Merrill Goozner of GoozNews has a provocative take on the Ryan plan for Medicare. He contends that it is the equivalent of a 100 percent estate tax (or “death tax” in GOP parlance).
He has a point. Ryan would shift most of the cost of Medicare to patients and give them more “skin in the game,” aka incentives to keep costs down. That’s fine when we’re talking about moderate expenses for middle class people, such as encouraging patients to take a generic statin instead of a branded one. But it won’t work for the big expenses, like hospitalization, that characterize end of life care and which account for much of the cost of Medicare. As Goozner argues:
Seniors and the poor account for over half of health care spending. Within those groups, 5 percent of the population accounts for 50 percent of health care costs; and 20 percent of the population accounts for about 80 percent. These costs come for the most part at times when economic incentives have no influence at all on medical decision-making: in medical crises; in treating chronic conditions; and, for most Medicare patients, in the last six months of life.
Therefore, Goozner expects the result to be that many people will loose their life savings to the medical profession and have nothing to pass on to their kids. Instead of the “death tax” going to the government it will go to the medical profession.
I agree that giving individual consumers more “skin in the game” is unlikely to affect medical practice much, especially for costly procedures and hospitalizations. The free market approach that works so well in other areas of the economy to promote efficiency, value and competition doesn’t work well in the health care environment.
But Ryan has done us a favor by getting people to start to face up to the reality that the country can’t afford it’s current approach to Medicare in particular, and that if today’s working age population wants to receive some form of Medicare at retirement we’ll have to make some changes.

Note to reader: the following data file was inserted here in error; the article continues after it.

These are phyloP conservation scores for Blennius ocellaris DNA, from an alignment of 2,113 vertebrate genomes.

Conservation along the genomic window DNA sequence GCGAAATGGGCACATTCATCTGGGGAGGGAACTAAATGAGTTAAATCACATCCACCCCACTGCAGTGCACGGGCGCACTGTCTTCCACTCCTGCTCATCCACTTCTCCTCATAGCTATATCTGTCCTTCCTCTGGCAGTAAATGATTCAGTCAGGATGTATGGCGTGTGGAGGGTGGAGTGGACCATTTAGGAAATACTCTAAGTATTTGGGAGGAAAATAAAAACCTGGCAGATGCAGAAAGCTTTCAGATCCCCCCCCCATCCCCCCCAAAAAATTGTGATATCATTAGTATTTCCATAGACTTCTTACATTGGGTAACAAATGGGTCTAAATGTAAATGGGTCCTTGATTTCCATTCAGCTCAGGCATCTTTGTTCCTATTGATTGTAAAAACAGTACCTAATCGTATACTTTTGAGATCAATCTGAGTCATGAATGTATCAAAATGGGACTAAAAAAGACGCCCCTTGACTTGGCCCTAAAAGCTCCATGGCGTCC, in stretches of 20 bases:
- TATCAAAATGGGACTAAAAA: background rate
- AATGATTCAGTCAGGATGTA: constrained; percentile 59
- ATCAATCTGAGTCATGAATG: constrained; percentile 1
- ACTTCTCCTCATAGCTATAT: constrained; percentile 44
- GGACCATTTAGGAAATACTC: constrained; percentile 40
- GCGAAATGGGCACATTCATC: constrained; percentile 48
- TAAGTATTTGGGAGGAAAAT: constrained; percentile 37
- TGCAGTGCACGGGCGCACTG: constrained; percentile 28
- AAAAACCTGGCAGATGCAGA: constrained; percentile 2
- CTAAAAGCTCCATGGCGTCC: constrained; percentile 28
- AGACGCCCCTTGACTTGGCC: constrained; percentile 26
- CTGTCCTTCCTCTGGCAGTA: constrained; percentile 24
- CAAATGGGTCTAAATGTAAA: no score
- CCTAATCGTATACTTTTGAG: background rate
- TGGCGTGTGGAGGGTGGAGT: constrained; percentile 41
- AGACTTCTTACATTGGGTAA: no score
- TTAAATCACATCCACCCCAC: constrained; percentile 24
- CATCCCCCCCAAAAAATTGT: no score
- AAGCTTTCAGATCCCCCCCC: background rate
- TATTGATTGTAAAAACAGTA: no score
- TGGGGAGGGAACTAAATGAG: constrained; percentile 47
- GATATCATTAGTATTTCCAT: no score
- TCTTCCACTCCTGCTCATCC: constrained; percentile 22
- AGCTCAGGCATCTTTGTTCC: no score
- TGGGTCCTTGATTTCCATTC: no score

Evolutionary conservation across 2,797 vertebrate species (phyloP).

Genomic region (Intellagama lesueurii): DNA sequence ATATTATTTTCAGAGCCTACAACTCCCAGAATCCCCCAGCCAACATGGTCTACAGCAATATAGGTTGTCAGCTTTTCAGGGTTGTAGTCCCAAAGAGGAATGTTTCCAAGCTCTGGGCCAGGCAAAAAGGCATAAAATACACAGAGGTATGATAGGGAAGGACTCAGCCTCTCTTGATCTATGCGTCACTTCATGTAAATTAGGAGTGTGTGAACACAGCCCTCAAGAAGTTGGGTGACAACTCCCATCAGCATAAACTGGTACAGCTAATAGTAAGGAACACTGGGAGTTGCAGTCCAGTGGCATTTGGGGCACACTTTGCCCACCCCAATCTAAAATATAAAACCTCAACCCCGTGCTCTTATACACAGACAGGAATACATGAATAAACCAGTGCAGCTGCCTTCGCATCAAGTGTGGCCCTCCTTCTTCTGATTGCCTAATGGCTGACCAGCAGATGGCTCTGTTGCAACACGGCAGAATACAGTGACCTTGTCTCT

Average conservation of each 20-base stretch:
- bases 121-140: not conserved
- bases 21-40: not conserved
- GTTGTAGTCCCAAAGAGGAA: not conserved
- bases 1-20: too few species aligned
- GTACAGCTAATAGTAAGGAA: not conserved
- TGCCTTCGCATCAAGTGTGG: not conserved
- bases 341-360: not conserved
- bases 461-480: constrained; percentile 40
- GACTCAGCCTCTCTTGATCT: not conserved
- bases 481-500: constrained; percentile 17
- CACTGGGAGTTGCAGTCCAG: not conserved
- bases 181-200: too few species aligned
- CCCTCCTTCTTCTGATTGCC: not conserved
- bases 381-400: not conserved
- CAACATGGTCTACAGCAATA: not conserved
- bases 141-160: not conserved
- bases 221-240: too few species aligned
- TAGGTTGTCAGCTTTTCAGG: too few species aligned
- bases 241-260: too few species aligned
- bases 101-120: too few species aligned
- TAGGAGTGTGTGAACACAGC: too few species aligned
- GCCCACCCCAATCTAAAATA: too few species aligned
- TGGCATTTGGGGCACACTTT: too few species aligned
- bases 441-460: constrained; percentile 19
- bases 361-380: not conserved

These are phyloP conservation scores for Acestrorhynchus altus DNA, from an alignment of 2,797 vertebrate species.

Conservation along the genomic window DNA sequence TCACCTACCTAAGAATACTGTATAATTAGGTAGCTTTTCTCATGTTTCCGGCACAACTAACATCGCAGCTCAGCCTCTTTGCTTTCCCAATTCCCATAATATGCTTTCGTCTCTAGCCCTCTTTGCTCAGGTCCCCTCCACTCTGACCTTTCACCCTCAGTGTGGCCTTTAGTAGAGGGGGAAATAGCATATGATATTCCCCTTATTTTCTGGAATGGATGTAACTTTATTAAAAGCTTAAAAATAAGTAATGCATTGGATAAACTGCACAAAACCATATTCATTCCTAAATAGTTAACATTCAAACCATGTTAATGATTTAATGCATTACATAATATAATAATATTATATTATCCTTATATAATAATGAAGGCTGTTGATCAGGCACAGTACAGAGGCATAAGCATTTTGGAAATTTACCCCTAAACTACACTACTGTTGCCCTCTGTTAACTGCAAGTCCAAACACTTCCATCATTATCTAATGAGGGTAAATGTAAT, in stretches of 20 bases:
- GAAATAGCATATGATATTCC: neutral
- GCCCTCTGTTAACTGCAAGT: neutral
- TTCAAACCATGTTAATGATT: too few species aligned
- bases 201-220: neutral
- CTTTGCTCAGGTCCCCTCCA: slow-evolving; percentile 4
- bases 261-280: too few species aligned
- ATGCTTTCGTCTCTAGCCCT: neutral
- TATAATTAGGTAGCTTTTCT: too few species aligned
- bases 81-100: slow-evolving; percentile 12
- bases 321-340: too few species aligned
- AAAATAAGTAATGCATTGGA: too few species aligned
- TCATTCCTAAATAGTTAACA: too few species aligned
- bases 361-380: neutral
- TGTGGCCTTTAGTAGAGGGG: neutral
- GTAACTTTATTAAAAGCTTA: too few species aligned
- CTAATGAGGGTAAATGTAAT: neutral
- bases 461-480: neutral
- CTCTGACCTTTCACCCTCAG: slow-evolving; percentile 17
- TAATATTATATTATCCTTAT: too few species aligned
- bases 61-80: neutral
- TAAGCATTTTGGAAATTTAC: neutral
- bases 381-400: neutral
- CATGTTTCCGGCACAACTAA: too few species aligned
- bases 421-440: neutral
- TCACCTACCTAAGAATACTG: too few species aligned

The solution isn’t to put Medicare cost control in the hands of private insurance companies. Take one look at Medicare Advantage with its high costs and you’ll see why. But we also won’t be able to keep costs down just by bashing insurance companies either and focusing on their profits and executive salaries.
What we’ll really have to do as a country is figure out a way to reduce the cost of care delivery. Accountable Care Organizations (ACOs) or something like them are a reasonable first step in that direction. It’s a baby step that could still end up backfiring as ACOs lead to consolidation of local market power. But the sooner we come to understand the need to focus on the delivery system as a cure for high costs the better.
And as long as Ryan has opened the door to radical ideas, maybe we’ll also start losing our fear of looking at best practices, i.e., how other rich countries manage to spend at half or less of the US level. When I hear politicians talk seriously about what lessons we can adopt from countries like the UK, Switzerland, France and Singapore I’ll know we’re getting real.